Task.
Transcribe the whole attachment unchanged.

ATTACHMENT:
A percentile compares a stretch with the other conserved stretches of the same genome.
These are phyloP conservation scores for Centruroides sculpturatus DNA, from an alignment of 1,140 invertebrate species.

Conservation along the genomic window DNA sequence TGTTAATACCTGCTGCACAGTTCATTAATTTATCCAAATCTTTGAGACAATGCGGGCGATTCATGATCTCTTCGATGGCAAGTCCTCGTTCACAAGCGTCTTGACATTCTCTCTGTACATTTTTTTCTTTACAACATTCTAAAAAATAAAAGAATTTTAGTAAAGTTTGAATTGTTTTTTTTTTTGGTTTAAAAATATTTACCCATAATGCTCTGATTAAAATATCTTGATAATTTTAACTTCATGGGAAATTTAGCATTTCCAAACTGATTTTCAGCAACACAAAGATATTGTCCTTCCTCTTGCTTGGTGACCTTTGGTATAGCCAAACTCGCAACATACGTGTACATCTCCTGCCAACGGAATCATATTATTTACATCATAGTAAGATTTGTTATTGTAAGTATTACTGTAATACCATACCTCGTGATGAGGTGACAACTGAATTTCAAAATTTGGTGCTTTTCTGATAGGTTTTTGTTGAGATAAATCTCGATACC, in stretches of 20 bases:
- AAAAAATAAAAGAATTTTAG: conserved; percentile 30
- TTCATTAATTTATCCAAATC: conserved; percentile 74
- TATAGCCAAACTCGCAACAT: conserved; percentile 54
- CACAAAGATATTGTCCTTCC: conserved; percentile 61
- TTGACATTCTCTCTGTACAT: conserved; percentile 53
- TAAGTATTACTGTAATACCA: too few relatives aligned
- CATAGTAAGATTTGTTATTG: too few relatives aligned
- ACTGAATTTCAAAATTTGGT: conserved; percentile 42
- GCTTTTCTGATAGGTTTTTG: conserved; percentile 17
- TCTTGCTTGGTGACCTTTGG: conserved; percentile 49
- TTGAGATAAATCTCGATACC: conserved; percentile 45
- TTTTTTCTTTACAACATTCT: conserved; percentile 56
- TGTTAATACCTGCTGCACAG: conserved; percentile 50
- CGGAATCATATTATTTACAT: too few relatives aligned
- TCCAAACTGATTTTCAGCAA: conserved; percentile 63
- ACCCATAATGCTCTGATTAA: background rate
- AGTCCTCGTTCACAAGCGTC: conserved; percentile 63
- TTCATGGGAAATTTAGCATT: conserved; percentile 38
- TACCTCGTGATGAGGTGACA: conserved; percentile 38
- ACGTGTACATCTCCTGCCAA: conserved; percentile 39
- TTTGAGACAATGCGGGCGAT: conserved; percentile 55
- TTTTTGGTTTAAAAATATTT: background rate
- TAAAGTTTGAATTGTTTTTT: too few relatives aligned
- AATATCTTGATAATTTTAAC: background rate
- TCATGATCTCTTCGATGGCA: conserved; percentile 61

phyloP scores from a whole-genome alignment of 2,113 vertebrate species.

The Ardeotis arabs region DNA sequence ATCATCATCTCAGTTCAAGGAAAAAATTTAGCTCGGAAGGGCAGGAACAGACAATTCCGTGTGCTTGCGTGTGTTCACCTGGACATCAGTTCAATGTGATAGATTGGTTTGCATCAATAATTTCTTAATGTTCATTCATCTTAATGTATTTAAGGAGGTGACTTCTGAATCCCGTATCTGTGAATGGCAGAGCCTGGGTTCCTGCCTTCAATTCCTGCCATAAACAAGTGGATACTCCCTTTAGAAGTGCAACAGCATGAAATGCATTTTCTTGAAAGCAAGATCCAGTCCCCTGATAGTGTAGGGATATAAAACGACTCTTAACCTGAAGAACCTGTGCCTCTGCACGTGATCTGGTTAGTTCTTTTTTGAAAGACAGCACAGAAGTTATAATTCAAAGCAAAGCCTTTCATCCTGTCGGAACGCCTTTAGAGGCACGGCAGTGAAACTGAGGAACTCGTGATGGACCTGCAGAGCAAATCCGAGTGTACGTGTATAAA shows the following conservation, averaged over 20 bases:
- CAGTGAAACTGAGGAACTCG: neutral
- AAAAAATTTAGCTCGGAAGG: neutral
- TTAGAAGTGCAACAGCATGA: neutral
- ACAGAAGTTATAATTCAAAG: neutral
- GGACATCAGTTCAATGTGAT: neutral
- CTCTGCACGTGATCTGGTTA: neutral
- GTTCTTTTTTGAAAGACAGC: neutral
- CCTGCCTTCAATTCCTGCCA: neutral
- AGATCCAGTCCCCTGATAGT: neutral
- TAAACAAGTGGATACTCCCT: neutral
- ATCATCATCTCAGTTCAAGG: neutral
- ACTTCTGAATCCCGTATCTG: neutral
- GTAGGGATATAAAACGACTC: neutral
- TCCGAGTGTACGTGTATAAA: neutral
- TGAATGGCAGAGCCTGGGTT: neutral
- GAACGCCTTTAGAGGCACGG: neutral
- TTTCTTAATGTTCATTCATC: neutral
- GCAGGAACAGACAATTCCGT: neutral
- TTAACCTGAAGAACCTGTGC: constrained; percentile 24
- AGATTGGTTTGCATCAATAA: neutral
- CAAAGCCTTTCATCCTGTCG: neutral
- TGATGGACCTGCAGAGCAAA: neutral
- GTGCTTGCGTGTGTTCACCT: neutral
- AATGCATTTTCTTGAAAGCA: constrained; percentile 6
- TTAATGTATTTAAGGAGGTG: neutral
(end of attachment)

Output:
A percentile compares a stretch with the other conserved stretches of the same genome.
These are phyloP conservation scores for Centruroides sculpturatus DNA, from an alignment of 1,140 invertebrate species.

Conservation along the genomic window DNA sequence TGTTAATACCTGCTGCACAGTTCATTAATTTATCCAAATCTTTGAGACAATGCGGGCGATTCATGATCTCTTCGATGGCAAGTCCTCGTTCACAAGCGTCTTGACATTCTCTCTGTACATTTTTTTCTTTACAACATTCTAAAAAATAAAAGAATTTTAGTAAAGTTTGAATTGTTTTTTTTTTTGGTTTAAAAATATTTACCCATAATGCTCTGATTAAAATATCTTGATAATTTTAACTTCATGGGAAATTTAGCATTTCCAAACTGATTTTCAGCAACACAAAGATATTGTCCTTCCTCTTGCTTGGTGACCTTTGGTATAGCCAAACTCGCAACATACGTGTACATCTCCTGCCAACGGAATCATATTATTTACATCATAGTAAGATTTGTTATTGTAAGTATTACTGTAATACCATACCTCGTGATGAGGTGACAACTGAATTTCAAAATTTGGTGCTTTTCTGATAGGTTTTTGTTGAGATAAATCTCGATACC, in stretches of 20 bases:
- AAAAAATAAAAGAATTTTAG: conserved; percentile 30
- TTCATTAATTTATCCAAATC: conserved; percentile 74
- TATAGCCAAACTCGCAACAT: conserved; percentile 54
- CACAAAGATATTGTCCTTCC: conserved; percentile 61
- TTGACATTCTCTCTGTACAT: conserved; percentile 53
- TAAGTATTACTGTAATACCA: too few relatives aligned
- CATAGTAAGATTTGTTATTG: too few relatives aligned
- ACTGAATTTCAAAATTTGGT: conserved; percentile 42
- GCTTTTCTGATAGGTTTTTG: conserved; percentile 17
- TCTTGCTTGGTGACCTTTGG: conserved; percentile 49
- TTGAGATAAATCTCGATACC: conserved; percentile 45
- TTTTTTCTTTACAACATTCT: conserved; percentile 56
- TGTTAATACCTGCTGCACAG: conserved; percentile 50
- CGGAATCATATTATTTACAT: too few relatives aligned
- TCCAAACTGATTTTCAGCAA: conserved; percentile 63
- ACCCATAATGCTCTGATTAA: background rate
- AGTCCTCGTTCACAAGCGTC: conserved; percentile 63
- TTCATGGGAAATTTAGCATT: conserved; percentile 38
- TACCTCGTGATGAGGTGACA: conserved; percentile 38
- ACGTGTACATCTCCTGCCAA: conserved; percentile 39
- TTTGAGACAATGCGGGCGAT: conserved; percentile 55
- TTTTTGGTTTAAAAATATTT: background rate
- TAAAGTTTGAATTGTTTTTT: too few relatives aligned
- AATATCTTGATAATTTTAAC: background rate
- TCATGATCTCTTCGATGGCA: conserved; percentile 61

phyloP scores from a whole-genome alignment of 2,113 vertebrate species.

The Ardeotis arabs region DNA sequence ATCATCATCTCAGTTCAAGGAAAAAATTTAGCTCGGAAGGGCAGGAACAGACAATTCCGTGTGCTTGCGTGTGTTCACCTGGACATCAGTTCAATGTGATAGATTGGTTTGCATCAATAATTTCTTAATGTTCATTCATCTTAATGTATTTAAGGAGGTGACTTCTGAATCCCGTATCTGTGAATGGCAGAGCCTGGGTTCCTGCCTTCAATTCCTGCCATAAACAAGTGGATACTCCCTTTAGAAGTGCAACAGCATGAAATGCATTTTCTTGAAAGCAAGATCCAGTCCCCTGATAGTGTAGGGATATAAAACGACTCTTAACCTGAAGAACCTGTGCCTCTGCACGTGATCTGGTTAGTTCTTTTTTGAAAGACAGCACAGAAGTTATAATTCAAAGCAAAGCCTTTCATCCTGTCGGAACGCCTTTAGAGGCACGGCAGTGAAACTGAGGAACTCGTGATGGACCTGCAGAGCAAATCCGAGTGTACGTGTATAAA shows the following conservation, averaged over 20 bases:
- CAGTGAAACTGAGGAACTCG: neutral
- AAAAAATTTAGCTCGGAAGG: neutral
- TTAGAAGTGCAACAGCATGA: neutral
- ACAGAAGTTATAATTCAAAG: neutral
- GGACATCAGTTCAATGTGAT: neutral
- CTCTGCACGTGATCTGGTTA: neutral
- GTTCTTTTTTGAAAGACAGC: neutral
- CCTGCCTTCAATTCCTGCCA: neutral
- AGATCCAGTCCCCTGATAGT: neutral
- TAAACAAGTGGATACTCCCT: neutral
- ATCATCATCTCAGTTCAAGG: neutral
- ACTTCTGAATCCCGTATCTG: neutral
- GTAGGGATATAAAACGACTC: neutral
- TCCGAGTGTACGTGTATAAA: neutral
- TGAATGGCAGAGCCTGGGTT: neutral
- GAACGCCTTTAGAGGCACGG: neutral
- TTTCTTAATGTTCATTCATC: neutral
- GCAGGAACAGACAATTCCGT: neutral
- TTAACCTGAAGAACCTGTGC: constrained; percentile 24
- AGATTGGTTTGCATCAATAA: neutral
- CAAAGCCTTTCATCCTGTCG: neutral
- TGATGGACCTGCAGAGCAAA: neutral
- GTGCTTGCGTGTGTTCACCT: neutral
- AATGCATTTTCTTGAAAGCA: constrained; percentile 6
- TTAATGTATTTAAGGAGGTG: neutral